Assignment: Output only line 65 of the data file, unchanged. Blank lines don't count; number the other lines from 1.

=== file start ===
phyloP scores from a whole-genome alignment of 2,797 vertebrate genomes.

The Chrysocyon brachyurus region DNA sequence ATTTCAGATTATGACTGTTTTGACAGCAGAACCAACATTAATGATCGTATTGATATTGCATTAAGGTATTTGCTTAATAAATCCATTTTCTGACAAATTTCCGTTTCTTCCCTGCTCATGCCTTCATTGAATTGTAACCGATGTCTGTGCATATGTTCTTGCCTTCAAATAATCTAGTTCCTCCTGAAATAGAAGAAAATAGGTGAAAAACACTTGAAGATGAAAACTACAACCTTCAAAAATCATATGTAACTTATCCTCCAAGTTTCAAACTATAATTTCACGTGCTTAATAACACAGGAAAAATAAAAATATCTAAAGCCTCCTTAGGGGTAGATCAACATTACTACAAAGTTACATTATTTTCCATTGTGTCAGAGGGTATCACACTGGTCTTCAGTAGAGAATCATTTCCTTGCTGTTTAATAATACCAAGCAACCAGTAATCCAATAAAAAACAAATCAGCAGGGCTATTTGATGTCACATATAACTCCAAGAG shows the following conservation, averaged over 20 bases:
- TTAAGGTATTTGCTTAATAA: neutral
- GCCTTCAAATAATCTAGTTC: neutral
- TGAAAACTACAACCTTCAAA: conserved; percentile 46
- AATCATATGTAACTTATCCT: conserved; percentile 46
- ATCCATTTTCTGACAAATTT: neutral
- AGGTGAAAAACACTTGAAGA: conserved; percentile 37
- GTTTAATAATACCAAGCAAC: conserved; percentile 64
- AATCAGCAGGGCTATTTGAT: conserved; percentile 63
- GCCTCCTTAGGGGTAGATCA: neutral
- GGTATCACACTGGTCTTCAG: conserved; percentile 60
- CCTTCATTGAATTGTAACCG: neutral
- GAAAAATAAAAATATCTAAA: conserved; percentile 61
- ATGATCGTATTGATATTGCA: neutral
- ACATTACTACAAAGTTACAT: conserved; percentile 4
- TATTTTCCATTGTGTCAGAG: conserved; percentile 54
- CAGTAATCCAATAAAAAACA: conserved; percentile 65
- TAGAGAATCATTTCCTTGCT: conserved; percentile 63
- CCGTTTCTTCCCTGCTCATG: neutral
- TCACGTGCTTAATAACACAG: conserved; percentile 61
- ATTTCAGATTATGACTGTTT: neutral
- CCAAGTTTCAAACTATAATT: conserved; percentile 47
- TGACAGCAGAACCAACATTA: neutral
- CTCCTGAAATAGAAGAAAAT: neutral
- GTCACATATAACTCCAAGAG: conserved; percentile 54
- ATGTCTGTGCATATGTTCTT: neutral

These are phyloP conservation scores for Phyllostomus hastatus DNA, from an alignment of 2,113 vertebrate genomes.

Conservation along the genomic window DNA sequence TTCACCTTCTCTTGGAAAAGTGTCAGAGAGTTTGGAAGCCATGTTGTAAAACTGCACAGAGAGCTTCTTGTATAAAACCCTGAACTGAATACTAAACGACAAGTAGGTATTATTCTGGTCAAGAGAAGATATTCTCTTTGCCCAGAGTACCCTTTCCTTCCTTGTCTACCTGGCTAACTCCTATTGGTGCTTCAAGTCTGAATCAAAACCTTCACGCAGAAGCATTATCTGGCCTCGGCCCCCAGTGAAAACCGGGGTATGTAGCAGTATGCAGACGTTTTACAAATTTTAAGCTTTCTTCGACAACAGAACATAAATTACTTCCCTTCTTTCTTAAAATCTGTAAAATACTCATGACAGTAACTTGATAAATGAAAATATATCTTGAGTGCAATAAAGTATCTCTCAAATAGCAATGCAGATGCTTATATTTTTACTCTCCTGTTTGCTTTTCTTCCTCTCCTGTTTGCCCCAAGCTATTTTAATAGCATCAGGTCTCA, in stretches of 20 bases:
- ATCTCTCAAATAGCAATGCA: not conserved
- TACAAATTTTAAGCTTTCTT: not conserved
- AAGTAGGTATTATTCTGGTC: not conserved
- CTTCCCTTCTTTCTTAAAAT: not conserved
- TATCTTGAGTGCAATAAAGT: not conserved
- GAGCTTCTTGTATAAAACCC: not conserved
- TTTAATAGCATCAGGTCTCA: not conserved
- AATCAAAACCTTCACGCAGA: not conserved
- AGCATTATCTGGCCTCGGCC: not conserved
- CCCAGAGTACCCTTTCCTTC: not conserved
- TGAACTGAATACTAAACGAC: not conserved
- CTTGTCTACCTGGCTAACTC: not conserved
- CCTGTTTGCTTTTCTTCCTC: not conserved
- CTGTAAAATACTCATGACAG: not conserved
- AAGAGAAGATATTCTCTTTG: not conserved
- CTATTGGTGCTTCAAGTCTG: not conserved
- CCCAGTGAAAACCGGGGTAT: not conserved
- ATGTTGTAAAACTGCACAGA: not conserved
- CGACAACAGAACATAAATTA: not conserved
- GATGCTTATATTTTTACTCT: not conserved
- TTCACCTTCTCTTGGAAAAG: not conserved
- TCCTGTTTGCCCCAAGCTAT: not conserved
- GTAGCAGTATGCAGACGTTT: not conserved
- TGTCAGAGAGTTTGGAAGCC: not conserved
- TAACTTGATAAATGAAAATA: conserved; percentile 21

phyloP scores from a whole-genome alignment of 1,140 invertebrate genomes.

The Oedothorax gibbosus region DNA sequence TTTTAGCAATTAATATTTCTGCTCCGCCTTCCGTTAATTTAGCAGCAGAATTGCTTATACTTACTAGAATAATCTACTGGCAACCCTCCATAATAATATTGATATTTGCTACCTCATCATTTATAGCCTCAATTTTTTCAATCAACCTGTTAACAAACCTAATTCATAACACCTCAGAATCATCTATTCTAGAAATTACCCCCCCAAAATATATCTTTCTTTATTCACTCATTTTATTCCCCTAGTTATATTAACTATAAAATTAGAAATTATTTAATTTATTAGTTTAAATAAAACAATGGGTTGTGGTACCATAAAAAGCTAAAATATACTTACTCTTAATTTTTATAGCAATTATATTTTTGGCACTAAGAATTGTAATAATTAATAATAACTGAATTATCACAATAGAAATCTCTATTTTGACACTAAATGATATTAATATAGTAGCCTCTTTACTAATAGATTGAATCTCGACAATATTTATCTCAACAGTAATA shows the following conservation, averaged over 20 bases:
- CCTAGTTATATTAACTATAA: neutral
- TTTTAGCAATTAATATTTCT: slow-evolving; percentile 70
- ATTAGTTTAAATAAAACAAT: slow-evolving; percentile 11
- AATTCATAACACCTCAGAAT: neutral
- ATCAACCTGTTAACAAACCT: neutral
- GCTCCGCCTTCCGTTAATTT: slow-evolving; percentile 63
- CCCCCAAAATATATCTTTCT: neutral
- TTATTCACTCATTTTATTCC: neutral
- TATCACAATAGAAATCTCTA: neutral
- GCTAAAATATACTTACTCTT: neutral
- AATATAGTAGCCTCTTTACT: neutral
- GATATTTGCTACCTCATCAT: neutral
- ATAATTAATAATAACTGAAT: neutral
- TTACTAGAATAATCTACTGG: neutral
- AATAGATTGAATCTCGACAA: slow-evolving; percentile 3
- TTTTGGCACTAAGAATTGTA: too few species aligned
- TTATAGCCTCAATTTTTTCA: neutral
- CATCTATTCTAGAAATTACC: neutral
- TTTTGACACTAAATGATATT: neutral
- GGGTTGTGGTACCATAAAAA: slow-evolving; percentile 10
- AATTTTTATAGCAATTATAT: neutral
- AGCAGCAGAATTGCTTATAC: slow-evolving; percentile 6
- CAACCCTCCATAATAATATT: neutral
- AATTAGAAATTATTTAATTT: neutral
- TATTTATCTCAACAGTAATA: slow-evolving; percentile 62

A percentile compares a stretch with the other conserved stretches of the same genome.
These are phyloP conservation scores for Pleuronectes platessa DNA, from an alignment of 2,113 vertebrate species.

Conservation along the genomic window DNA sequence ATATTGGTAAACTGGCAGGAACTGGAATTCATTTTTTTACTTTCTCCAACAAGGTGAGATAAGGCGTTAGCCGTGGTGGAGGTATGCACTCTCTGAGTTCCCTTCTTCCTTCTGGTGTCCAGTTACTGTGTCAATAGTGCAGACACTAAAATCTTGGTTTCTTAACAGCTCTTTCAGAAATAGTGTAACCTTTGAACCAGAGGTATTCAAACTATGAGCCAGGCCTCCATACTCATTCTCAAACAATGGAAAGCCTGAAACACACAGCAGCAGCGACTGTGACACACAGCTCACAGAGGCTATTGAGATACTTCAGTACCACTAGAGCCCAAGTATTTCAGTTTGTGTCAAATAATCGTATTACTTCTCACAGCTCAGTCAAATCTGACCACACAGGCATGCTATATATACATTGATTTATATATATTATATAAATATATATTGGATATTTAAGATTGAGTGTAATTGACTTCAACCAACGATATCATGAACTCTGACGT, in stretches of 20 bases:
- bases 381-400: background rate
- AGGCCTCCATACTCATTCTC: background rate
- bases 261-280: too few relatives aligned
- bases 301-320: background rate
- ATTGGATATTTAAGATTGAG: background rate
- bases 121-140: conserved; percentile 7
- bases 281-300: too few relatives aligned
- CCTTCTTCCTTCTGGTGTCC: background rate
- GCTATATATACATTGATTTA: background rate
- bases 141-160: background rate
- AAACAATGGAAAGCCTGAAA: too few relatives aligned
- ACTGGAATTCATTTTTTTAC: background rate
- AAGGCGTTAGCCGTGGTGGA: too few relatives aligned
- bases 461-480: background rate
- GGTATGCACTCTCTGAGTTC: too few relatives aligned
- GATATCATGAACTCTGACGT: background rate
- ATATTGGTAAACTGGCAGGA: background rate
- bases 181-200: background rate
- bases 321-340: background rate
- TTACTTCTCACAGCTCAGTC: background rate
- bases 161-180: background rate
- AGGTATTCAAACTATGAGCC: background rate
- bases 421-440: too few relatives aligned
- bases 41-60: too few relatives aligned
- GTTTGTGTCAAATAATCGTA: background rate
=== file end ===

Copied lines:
- TATCACAATAGAAATCTCTA: neutral